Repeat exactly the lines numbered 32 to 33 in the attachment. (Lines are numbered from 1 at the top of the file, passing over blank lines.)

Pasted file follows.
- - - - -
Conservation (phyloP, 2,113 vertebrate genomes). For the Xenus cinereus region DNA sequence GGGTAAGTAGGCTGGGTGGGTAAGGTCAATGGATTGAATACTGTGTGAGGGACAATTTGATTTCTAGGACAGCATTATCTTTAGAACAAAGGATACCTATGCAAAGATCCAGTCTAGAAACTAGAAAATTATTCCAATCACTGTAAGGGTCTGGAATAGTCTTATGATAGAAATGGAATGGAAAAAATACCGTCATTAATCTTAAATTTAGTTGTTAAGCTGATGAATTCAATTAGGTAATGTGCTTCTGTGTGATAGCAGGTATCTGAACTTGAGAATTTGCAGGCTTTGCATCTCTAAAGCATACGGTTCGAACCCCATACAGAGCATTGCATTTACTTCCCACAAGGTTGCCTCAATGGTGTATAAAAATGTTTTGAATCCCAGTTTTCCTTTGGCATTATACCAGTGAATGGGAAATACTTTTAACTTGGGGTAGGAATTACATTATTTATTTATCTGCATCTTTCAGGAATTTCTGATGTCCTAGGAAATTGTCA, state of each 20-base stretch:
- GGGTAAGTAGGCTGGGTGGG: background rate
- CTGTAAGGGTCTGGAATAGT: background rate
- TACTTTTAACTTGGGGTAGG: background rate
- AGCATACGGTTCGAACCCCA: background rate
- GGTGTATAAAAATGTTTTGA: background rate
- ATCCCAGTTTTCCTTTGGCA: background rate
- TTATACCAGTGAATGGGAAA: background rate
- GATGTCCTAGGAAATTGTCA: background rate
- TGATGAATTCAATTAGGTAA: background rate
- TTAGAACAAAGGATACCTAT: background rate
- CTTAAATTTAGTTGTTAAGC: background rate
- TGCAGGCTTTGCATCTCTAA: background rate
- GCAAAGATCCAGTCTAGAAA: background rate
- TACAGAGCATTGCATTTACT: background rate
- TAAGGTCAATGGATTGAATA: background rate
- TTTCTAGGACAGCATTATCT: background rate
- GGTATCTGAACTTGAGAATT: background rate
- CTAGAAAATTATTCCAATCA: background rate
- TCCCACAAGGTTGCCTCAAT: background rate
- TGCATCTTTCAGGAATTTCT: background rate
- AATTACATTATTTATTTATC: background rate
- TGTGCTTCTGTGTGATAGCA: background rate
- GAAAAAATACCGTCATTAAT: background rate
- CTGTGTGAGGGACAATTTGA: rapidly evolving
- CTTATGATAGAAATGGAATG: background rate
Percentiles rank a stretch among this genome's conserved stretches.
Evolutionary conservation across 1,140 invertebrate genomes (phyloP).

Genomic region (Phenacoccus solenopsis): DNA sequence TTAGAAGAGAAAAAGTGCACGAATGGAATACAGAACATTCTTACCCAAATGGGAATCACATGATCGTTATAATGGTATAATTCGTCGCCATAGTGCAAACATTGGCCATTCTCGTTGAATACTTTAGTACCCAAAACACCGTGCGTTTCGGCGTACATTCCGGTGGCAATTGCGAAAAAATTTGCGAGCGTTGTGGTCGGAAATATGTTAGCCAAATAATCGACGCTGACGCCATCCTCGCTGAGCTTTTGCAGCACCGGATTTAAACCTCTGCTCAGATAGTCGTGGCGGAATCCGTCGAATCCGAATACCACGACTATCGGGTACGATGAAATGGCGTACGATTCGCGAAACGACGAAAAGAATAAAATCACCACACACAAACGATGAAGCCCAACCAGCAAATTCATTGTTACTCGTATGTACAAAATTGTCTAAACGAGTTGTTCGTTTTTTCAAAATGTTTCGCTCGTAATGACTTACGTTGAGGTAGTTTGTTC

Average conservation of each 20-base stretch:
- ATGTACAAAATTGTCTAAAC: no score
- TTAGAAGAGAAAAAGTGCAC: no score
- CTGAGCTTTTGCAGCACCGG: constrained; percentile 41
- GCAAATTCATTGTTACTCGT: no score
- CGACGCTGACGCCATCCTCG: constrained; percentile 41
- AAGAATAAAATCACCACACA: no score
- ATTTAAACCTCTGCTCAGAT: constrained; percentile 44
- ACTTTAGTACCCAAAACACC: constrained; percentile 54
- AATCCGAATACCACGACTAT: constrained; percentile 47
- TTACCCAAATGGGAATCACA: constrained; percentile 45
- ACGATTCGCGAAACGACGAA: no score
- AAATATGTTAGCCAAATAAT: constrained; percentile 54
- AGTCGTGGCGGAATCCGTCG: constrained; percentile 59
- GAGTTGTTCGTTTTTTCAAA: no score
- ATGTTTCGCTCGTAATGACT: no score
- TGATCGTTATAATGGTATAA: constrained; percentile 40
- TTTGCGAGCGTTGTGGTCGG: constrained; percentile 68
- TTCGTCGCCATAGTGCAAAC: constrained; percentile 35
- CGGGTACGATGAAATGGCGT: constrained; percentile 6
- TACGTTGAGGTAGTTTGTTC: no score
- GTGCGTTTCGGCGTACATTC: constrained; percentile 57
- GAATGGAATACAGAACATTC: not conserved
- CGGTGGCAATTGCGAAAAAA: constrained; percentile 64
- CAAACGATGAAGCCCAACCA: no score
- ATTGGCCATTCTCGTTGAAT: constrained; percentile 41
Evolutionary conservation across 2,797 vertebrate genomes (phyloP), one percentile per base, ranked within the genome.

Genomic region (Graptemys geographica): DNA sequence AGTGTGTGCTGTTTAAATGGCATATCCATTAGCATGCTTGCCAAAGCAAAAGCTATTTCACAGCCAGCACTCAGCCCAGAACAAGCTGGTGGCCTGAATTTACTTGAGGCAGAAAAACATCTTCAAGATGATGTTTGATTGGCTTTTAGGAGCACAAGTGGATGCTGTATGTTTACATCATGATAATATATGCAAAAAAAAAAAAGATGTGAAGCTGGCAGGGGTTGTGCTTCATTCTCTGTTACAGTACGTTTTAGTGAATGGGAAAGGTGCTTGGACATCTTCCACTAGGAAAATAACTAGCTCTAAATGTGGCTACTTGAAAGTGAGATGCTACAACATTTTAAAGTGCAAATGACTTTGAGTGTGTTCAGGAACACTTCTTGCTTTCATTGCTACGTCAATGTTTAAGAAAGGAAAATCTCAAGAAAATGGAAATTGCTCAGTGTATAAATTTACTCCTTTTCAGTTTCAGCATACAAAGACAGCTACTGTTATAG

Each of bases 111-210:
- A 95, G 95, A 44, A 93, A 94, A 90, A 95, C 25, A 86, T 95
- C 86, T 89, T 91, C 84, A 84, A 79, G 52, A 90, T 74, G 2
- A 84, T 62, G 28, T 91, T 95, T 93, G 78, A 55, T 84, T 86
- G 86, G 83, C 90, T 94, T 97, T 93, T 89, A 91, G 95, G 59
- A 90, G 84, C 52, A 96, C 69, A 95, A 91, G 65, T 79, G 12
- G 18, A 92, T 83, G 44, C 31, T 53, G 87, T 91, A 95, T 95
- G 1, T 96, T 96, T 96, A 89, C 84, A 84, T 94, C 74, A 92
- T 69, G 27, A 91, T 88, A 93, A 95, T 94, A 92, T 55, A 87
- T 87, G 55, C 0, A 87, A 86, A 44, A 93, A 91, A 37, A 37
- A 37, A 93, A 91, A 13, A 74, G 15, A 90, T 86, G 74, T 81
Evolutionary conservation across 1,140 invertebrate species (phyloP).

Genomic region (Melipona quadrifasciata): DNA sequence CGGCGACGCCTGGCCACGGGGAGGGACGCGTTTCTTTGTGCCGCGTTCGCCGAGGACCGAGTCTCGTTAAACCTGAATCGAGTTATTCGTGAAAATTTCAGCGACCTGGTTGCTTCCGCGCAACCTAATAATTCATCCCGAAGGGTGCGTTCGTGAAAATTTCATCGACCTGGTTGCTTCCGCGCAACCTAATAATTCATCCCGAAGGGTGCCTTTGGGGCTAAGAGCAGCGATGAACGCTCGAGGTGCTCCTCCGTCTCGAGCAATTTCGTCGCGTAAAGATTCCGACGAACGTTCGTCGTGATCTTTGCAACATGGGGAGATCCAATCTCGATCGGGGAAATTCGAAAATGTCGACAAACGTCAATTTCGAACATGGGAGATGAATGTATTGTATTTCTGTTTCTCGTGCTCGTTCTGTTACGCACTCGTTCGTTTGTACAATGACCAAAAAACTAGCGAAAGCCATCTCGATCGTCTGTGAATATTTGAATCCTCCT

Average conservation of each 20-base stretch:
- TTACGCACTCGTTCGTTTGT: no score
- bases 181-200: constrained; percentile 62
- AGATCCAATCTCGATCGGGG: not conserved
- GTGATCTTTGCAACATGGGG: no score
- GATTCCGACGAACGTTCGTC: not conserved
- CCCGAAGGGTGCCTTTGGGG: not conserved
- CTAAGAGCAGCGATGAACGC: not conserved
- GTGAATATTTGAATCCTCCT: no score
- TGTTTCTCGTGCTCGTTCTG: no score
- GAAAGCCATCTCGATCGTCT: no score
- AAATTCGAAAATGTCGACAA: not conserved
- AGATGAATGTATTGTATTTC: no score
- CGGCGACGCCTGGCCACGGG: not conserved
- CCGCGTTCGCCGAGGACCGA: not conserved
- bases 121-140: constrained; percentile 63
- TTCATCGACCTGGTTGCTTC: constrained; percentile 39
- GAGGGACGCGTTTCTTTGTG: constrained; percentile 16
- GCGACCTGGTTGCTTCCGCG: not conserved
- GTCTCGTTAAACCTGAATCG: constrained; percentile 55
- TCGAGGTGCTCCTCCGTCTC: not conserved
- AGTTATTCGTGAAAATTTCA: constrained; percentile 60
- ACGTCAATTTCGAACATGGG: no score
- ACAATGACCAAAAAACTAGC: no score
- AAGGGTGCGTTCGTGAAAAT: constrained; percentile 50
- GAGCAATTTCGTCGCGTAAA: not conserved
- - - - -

- TTAGAAGAGAAAAAGTGCAC: no score
- CTGAGCTTTTGCAGCACCGG: constrained; percentile 41